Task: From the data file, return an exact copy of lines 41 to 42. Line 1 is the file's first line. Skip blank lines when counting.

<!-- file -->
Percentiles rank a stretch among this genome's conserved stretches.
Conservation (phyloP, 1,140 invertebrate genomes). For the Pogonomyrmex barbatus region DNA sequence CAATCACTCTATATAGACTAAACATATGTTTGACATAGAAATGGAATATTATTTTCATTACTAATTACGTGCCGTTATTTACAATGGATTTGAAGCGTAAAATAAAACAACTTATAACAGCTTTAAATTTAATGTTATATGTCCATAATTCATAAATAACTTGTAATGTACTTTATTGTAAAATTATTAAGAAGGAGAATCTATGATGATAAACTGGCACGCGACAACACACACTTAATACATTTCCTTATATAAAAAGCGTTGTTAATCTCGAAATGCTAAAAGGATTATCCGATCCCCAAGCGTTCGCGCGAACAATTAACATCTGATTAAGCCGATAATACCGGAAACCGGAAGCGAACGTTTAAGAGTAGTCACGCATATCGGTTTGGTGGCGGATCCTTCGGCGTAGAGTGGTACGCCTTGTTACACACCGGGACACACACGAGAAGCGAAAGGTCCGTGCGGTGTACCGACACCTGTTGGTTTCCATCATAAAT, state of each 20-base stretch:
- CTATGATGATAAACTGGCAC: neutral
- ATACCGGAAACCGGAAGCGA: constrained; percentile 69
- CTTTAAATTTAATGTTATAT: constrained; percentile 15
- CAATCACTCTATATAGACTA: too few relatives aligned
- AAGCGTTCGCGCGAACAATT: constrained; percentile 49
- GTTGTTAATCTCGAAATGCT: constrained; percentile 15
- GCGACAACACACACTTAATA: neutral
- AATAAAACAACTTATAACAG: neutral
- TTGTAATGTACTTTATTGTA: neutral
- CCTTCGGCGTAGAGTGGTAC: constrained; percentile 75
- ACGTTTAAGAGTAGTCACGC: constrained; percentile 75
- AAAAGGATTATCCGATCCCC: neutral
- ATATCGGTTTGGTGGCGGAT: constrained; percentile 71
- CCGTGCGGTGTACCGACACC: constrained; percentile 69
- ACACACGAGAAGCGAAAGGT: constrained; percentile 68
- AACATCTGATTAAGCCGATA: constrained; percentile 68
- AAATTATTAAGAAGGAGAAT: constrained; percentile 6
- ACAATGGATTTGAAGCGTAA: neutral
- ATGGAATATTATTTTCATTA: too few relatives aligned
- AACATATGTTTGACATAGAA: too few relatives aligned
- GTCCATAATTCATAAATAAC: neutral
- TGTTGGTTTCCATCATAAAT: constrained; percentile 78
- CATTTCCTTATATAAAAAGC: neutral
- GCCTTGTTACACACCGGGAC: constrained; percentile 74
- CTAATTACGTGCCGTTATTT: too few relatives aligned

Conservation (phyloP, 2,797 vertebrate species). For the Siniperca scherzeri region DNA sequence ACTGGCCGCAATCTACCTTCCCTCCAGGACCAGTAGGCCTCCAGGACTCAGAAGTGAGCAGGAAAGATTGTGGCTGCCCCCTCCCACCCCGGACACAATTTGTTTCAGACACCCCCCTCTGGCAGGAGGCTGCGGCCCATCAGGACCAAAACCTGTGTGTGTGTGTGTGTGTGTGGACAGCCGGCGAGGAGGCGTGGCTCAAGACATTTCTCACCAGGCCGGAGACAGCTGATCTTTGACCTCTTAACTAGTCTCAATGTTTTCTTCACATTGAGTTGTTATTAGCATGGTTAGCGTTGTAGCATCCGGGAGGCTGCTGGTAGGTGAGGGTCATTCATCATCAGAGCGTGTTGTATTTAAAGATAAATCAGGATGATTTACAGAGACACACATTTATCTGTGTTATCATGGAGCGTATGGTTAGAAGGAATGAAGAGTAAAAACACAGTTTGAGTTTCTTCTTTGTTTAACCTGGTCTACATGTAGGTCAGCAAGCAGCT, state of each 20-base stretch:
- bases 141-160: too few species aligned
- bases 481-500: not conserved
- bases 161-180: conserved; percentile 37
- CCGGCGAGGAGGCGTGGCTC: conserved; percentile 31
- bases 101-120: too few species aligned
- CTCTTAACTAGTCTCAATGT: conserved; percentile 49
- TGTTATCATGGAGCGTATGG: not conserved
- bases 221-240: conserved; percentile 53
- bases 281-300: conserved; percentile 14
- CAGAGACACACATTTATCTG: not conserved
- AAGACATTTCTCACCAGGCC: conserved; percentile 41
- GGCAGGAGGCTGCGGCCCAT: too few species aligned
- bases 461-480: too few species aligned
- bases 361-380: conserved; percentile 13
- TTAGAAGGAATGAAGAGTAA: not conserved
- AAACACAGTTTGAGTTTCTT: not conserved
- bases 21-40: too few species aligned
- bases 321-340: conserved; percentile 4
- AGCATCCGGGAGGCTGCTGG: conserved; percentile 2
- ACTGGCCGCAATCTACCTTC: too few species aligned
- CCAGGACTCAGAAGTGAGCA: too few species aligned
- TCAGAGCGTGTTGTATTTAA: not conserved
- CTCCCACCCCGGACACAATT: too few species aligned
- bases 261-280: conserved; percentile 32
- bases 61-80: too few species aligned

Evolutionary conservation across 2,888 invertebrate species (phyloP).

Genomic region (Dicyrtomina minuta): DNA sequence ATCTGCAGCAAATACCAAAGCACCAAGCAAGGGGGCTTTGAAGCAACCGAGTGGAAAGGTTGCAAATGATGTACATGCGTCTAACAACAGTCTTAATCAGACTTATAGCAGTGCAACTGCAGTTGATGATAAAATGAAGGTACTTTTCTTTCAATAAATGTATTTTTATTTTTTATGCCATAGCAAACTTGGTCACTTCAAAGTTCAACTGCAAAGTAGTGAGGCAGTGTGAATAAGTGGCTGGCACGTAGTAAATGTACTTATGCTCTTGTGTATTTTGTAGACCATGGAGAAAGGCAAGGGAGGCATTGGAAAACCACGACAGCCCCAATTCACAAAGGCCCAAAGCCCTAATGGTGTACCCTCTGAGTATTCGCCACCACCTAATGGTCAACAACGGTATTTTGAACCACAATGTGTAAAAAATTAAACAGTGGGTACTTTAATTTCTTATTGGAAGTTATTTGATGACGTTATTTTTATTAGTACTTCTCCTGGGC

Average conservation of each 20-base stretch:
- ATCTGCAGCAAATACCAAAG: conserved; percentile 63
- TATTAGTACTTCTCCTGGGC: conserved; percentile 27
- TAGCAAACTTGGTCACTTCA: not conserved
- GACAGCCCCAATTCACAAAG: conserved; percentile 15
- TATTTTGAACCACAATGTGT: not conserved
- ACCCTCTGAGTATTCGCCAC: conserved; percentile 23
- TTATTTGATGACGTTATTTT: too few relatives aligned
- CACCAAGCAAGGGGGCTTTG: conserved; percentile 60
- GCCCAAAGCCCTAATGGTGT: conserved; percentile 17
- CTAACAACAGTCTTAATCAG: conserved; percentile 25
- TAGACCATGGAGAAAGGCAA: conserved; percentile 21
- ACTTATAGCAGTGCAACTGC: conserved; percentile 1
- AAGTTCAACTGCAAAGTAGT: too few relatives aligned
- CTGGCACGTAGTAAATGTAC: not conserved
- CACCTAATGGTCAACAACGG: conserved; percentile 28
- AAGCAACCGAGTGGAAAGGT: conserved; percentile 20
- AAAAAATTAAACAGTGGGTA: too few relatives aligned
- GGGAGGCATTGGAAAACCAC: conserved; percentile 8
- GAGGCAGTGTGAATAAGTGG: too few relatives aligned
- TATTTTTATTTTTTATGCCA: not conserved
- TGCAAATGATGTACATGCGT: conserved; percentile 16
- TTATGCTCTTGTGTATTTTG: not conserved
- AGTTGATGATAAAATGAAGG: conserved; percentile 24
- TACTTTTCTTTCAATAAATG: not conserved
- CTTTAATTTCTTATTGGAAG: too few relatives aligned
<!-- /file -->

- bases 461-480: too few species aligned
- bases 361-380: conserved; percentile 13